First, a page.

I’d like to dedicate this post to my lovely friend, Marie. She was no walker, but she loved the sight and the sound of the sea. I have to smile, or rather wince, at the memory of one stroll we took together, to catch a breath of sea air. I clumsily jammed a finger in her car door, and the stroll became a sit on the boardwalk, head between my knees. A permanent reminder of Marie, as if I needed one. We spent hours together, watching Rafa pull off yet another French Open, and during lockdown a Saturday night Chinese takeaway at hers was a rare treat. She was a kind and gentle soul, with a strong core. Which she needed for these last weeks have been harrowing. Yesterday evening the call came. Suffering is no more, but a very lovely lady is no longer here to share the laughter and tears.

Marie Teresa Brannan – 3.8.54 – 30.5.21 R.I.P. You will be sorely missed. My love and thoughts are with your family.

walking logo

This was a hard post to finish, but thank you all for sharing it with me. As previously announced, I will be taking a break from blogging. It’s long overdue, and the hot summer days will often find me beside a beach. One last share before I go.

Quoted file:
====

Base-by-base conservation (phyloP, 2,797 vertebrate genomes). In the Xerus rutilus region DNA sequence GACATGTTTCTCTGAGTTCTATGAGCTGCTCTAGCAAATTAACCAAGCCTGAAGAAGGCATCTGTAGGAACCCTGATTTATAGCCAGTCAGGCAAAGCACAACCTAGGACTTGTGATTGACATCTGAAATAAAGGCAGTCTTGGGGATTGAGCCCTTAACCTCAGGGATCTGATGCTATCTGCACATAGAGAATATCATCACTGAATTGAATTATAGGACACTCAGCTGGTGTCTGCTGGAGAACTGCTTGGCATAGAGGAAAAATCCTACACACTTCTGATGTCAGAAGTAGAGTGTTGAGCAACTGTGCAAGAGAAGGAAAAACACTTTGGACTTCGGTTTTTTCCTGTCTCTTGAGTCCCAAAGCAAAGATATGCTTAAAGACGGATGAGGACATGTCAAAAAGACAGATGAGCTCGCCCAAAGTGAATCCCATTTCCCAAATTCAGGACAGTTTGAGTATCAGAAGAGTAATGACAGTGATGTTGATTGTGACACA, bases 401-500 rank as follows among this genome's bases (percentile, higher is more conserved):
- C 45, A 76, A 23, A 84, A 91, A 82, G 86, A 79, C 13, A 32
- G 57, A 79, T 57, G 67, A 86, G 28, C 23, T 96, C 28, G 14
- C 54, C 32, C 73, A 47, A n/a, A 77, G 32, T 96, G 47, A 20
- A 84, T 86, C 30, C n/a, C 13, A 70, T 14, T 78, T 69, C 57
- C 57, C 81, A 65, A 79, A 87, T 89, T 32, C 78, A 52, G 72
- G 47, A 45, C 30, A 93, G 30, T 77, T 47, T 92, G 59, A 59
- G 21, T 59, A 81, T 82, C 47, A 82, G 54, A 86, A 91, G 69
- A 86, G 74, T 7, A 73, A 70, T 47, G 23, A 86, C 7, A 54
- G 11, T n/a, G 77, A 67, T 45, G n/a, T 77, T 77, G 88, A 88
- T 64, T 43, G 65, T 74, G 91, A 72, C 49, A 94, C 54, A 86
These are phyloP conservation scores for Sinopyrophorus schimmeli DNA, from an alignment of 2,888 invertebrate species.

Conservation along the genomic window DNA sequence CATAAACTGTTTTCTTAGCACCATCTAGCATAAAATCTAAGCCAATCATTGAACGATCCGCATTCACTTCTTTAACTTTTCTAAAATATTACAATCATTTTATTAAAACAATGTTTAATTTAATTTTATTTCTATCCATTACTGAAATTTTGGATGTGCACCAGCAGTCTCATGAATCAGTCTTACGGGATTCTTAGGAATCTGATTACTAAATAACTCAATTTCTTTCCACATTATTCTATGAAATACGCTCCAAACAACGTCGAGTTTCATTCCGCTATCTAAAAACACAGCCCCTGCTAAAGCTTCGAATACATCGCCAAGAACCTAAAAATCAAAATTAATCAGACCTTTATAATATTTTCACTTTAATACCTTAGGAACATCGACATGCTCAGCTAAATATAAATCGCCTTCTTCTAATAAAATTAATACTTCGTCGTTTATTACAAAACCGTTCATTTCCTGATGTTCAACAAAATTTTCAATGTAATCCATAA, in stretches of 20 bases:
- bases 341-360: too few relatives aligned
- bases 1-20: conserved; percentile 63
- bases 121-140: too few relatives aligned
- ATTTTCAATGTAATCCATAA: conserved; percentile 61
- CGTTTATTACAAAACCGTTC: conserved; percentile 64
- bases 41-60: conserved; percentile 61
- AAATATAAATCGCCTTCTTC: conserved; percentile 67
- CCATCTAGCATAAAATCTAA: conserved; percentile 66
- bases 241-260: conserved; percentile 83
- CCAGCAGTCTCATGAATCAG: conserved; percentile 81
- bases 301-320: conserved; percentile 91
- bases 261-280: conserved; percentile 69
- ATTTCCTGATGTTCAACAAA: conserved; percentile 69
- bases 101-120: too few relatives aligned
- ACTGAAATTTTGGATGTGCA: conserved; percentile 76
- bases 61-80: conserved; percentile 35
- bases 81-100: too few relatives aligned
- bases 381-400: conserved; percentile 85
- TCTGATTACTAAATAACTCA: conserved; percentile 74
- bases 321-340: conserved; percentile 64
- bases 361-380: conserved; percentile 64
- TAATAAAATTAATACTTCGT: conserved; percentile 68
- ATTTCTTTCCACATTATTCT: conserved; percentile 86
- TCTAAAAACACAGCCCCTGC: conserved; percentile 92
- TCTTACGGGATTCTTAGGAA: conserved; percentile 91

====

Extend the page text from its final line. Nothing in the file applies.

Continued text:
Come and have a look around Melbourne, with Teresa :

Going Around the City

Munsiyari- what does that mean to you? For me it’s a very beautiful place :

A Morning’s walk

And there’s no doubt that Rupali knows beauty when she sees it :

A walk in the garden: chasing colours – blue and green

Woodland, canal, a chirpy robin… Drake has it all, but those cows are watching you!

If not, so be happy

If it’s adventure you’re wanting, Sarah’s your girl!

A walk on Sausage Island: It’s all about the Elephants

As Mel points out, many Australian place names are unappealing, but never let that stop you walking with her :

Dawdling, Daydreaming and Dillydallying at The Drip, Mudgee

A simple walk, in lovely company! Join Manja and Bestia :

New trail

Marsha has been a source of inspiration, and not a little fun, since the day I met her!